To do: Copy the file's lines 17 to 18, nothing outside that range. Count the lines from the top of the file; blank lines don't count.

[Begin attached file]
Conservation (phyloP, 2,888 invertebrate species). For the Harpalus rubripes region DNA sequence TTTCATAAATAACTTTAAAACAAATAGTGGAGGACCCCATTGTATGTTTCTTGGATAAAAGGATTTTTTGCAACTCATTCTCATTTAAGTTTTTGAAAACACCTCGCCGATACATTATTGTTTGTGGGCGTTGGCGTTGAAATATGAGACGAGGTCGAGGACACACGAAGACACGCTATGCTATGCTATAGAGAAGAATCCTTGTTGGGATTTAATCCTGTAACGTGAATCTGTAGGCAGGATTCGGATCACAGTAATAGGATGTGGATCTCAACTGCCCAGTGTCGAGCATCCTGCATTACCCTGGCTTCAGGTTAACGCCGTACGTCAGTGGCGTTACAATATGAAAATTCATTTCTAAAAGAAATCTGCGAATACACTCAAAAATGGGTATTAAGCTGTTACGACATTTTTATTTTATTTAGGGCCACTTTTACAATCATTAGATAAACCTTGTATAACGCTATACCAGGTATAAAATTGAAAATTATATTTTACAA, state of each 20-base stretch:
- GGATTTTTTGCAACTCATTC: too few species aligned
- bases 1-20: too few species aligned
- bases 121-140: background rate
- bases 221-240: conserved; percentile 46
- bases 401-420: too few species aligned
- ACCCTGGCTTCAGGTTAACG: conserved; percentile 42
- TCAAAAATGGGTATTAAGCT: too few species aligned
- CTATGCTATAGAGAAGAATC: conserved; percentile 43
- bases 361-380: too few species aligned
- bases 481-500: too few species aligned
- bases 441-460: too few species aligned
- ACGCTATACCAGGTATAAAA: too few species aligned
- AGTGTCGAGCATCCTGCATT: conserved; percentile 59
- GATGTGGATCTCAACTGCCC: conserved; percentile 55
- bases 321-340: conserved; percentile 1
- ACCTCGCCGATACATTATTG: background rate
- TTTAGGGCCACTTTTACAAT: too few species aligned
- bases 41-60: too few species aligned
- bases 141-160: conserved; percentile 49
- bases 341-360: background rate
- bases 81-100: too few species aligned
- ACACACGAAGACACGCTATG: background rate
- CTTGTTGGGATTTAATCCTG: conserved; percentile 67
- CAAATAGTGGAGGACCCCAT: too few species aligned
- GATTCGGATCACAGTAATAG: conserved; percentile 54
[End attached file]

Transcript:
- ACCTCGCCGATACATTATTG: background rate
- TTTAGGGCCACTTTTACAAT: too few species aligned